NEW YORK, February 28, 2020 (C-Fam) — Activists for abortion-on-demand in Colombia pushed the Latin American nation into a constitutional crisis with the help of UN agencies and experts, as the country’s Constitutional Court is expected to rule on a new abortion case.
Colombia’s legislature has repeatedly shot down bills to make abortion legal, despite instructions from the Constitutional Court of the predominantly Catholic country to change the penal code to make abortion legal. Now Colombia’s Constitutional Court may go a step further and declare a human right to abortion-on-demand in the first sixteen weeks of pregnancy.
The prospect of a Constitutional crisis led Colombian President Ivan Duque to intervene as the Court began to debate the case on February 19. A ruling is expected in March.
“I don’t want to undermine the independence of any institution, but I think going beyond the three exceptions, which are clear, is a very big change for Colombian society,” weighed Duque last week while taking questions from the press.
Duque insisted on his pro-life credentials.
“I express my opinion freely and repeat once again: I am pro-life, I believe in life from the moment of conception, but I also believe that the three exceptions have been recognized by the country. I think moving away from that would clash very hard with our society,” Duque added.
Abortion remains a crime in Colombia even though its laws are not enforced. The ministry of health recognizes a fundamental right to abortion following a Constitutional Court ruling in 2006. The Court ordered the Colombian legislature to change its criminal code to allow abortion in cases of rape, disability, or any health risk to the mother, based on non-binding recommendations from UN treaty bodies that abortion is a human right.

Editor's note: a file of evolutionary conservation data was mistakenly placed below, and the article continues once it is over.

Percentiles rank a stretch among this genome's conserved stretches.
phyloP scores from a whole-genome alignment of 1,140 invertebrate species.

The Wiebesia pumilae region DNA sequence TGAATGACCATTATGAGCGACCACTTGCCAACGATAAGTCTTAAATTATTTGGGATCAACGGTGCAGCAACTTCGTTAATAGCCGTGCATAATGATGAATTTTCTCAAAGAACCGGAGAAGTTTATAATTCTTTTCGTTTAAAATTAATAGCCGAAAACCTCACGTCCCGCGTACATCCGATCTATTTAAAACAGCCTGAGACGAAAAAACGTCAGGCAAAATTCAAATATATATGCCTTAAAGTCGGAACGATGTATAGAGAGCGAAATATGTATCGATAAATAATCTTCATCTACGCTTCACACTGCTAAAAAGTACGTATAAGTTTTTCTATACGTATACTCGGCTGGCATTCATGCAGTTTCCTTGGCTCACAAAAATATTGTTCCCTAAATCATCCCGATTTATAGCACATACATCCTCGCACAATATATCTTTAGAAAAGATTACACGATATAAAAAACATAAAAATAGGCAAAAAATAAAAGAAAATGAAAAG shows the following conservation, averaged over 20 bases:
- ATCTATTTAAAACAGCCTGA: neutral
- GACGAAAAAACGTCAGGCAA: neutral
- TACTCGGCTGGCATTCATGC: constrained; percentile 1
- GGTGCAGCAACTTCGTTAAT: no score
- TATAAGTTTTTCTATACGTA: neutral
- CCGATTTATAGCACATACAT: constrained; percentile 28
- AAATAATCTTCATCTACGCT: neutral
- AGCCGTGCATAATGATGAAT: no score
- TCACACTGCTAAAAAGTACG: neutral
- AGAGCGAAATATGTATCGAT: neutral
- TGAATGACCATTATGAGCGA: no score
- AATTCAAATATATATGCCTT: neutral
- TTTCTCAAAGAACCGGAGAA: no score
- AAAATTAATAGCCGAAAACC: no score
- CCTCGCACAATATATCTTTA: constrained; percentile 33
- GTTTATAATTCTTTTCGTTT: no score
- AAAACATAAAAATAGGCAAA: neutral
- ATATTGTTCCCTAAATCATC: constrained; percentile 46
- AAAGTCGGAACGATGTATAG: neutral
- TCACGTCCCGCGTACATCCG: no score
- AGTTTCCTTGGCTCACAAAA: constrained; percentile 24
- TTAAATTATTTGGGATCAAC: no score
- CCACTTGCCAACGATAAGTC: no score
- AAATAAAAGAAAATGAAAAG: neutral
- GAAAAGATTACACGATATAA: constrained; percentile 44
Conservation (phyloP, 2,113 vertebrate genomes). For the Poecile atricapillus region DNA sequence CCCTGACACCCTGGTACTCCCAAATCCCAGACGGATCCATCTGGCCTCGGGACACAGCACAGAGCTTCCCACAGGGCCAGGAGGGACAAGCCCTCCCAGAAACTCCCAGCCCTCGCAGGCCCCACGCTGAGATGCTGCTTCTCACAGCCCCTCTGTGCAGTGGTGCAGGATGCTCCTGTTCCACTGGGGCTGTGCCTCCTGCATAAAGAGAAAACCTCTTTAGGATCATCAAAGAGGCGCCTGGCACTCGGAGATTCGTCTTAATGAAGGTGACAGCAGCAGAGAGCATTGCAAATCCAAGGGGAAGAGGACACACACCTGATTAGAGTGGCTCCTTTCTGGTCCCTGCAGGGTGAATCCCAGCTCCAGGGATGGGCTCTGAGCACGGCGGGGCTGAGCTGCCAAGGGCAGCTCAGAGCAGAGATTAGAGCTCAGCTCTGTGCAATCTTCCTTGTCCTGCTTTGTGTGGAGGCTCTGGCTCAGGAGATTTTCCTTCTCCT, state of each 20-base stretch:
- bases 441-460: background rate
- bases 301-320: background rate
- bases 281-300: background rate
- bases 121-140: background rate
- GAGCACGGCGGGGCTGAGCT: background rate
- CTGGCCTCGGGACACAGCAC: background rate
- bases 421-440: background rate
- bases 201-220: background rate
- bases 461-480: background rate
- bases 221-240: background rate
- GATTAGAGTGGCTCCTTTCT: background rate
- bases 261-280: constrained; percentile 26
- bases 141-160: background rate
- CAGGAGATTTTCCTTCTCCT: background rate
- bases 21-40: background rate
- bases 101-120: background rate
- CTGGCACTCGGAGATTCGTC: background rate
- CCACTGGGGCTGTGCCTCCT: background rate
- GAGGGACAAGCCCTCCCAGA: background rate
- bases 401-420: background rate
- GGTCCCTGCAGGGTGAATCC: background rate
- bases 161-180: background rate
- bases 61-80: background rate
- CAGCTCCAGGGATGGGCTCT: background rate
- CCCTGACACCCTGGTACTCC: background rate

But unlike the U.S. Supreme Court, Colombia’s highest court cannot strike down legislation. Colombia’s criminal code, adopted in the year 2000, still prohibits abortion in all circumstances. Recent Colombian Presidents have not enforced the criminal laws and have followed the Constitutional Court’s rulings instead.
Since 2006, the Court has issued 16 rulings confirming the 2006 decision and has urged the government and legislature to make abortion even more accessible, going as far as prohibiting hospitals from objecting to providing abortions. All the while Colombia’s democratically elected legislature has shot down legislation to make abortion legal 33 times since 1976.
In an amicus curiae submission to the Court a group of legislators lambasted the court for “usurping legislative prerogatives.”
Former Colombian President and now Senator Alvaro Uribe was among those who opposed the possibility of abortion-on-demand.
“We need to prepare for a referendum against permissiveness on abortion,” he said in a Tweet.
Pro-abortion legislator Juanita Goebertus of Alianza Verde responded to Uribe’s suggestion during an interview with Semana en Vivo, saying, “What is unconstitutional is a referendum that lets citizens decide on a fundamental human right.”
José Jaime Uscátegui, a center-right politician of Uribe’s party raised the issue of term limits in the same interview commenting on the possibility of a referendum.
“That we would be willing to discard a baby after 7-months of gestation, it seems cruel to me,” he said.
Colombia’s Catholic bishops released a video in response to the case before the Court last week. The video calls abortion “murder” and warns of the negative consequences of abortion on women’s physical and mental health.
Published with permission from C-Fam.